1989 Stanley Cup playoffs

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1989 Stanley Cup playoffs
Tournament details
DatesApril 5–May 25, 1989
Defending championsEdmonton Oilers
Final positions
ChampionsCalgary Flames
Runner-upMontreal Canadiens

The 1989 Stanley Cup playoffs, the championship of the National Hockey League (NHL) began on April 5, after the conclusion of the 1988–89 NHL season. This was the final year that all of the Division Semifinals began with teams playing the first four games in a span of five days. The playoffs concluded on May 25 with the champion Calgary Flames defeating the Montreal Canadiens 4–2 to win the Stanley Cup Final series four games to two.

The 1989 Stanley Cup playoffs featured two Canadian hockey teams, the Montreal Canadiens and the Calgary Flames in the finals. Montreal finished the regular season with 115 points, only two behind the league leader Calgary. They had last faced each other in 1986, with Montreal winning in five games. Calgary was only the second opposing team in NHL history to win a Stanley Cup at the Montreal Forum (the New York Rangers defeated the Montreal Maroons in 1928) and the first and only to do so against the Canadiens. Flames defenceman Al MacInnis won the Conn Smythe Trophy as playoff MVP, while Lanny McDonald, who ended the regular season with exactly 500 goals, got his name on the Cup in his last ever NHL game. Flames co-owner Sonia Scurfield became the first Canadian woman to have her name inscribed on the Stanley Cup.

Wayne Gretzky and the Los Angeles Kings met the defending champion Oilers in the first round. Gretzky and the Kings defeated the defending Stanley Cup champions after falling behind 3 games to 1. In the second round the Kings were swept by the eventual champion Calgary Flames in four games.

Philadelphia Flyers goaltender Ron Hextall became the first netminder to shoot and score a goal in the playoffs, a shorthanded, empty-net score in Game 5 of the Patrick Division Semifinal against the Washington Capitals. One round later Mario Lemieux equaled four NHL-records (most goals in a game, most goals in a period, most points in a game and most points in a period) by scoring five goals and eight points in a 10–7 Pittsburgh win in game five of the Patrick Division Finals. Hextall then made headlines in the Wales Conference Finals, attacking Montreal's Chris Chelios in the late stages of game six as retribution for Chelios' unpenalized hit on Flyers forward Brian Propp in game one. Hextall received a 12-game suspension at the start of the 1989–90 NHL season for his actions.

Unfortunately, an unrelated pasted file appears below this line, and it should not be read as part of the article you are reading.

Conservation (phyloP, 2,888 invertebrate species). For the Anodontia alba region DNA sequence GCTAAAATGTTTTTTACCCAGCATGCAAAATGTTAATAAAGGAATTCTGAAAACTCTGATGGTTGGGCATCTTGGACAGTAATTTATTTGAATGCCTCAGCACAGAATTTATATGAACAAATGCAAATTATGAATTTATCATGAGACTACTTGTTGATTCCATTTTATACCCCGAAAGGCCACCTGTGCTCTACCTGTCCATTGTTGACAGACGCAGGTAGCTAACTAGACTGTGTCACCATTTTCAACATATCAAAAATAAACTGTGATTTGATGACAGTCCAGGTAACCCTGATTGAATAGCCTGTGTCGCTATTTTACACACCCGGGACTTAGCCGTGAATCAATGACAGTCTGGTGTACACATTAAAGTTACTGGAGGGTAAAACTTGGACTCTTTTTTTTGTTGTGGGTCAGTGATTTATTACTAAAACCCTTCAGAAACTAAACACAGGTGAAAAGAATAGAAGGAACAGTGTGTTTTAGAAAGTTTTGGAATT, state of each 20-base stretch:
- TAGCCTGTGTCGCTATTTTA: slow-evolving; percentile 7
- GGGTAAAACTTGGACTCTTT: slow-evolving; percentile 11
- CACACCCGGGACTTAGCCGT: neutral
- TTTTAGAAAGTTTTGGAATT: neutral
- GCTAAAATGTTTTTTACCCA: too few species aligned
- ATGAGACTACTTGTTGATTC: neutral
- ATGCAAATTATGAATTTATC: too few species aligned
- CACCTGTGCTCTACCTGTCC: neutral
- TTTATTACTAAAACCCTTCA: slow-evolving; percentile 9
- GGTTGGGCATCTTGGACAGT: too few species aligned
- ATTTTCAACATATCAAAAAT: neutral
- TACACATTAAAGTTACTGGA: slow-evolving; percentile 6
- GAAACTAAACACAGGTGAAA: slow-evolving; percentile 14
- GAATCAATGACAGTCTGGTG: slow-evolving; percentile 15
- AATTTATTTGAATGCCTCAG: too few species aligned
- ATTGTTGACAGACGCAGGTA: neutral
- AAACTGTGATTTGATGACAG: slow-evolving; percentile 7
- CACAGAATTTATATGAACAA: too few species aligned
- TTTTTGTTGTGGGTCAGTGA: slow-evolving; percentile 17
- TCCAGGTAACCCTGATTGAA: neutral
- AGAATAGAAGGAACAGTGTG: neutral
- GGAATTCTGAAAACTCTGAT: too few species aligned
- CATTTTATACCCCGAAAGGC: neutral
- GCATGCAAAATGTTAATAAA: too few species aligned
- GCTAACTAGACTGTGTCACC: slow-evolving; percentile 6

Former Flyers head coach Mike Keenan led Chicago to the Campbell Conference finals in his first year behind the bench. The Blackhawks had the fewest points of any playoff team this season yet they upset first place Detroit and then St. Louis before bowing to Calgary.

Playoff seeds[edit]

The following teams qualified for the playoffs:

Prince of Wales Conference[edit]

Adams Division[edit]

  1. Montreal Canadiens, Adams Division champions, Prince of Wales Conference regular season champions – 115 points
  2. Boston Bruins – 88 points
  3. Buffalo Sabres – 83 points
  4. Hartford Whalers – 79 points

Patrick Division[edit]

  1. Washington Capitals, Patrick Division champions – 92 points
  2. Pittsburgh Penguins – 87 points
  3. New York Rangers – 82 points
  4. Philadelphia Flyers – 80 points

Clarence Campbell Conference[edit]

Norris Division[edit]

  1. Detroit Red Wings, Norris Division champions – 80 points
  2. St. Louis Blues – 78 points
  3. Minnesota North Stars – 70 points
  4. Chicago Blackhawks – 66 points

Smythe Division[edit]

  1. Calgary Flames, Smythe Division champions, Clarence Campbell Conference regular season champions, Presidents' Trophy winners – 117 points
  2. Los Angeles Kings – 91 points
  3. Edmonton Oilers – 84 points
  4. Vancouver Canucks – 74 points

Playoff bracket[edit]

  Division Semifinals Division Finals Conference Finals Stanley Cup Finals
A1 Montreal 4  
A4 Hartford 0  
  A1 Montreal 4  
  A2 Boston 1  
A2 Boston 4
A3 Buffalo 1  
  A1 Montreal 4  
Prince of Wales Conference
  P4 Philadelphia 2  
P1 Washington 2  
P4 Philadelphia 4  
  P4 Philadelphia 4
  P2 Pittsburgh 3  
P2 Pittsburgh 4
P3 NY Rangers 0  
  A1 Montreal 2
  S1 Calgary 4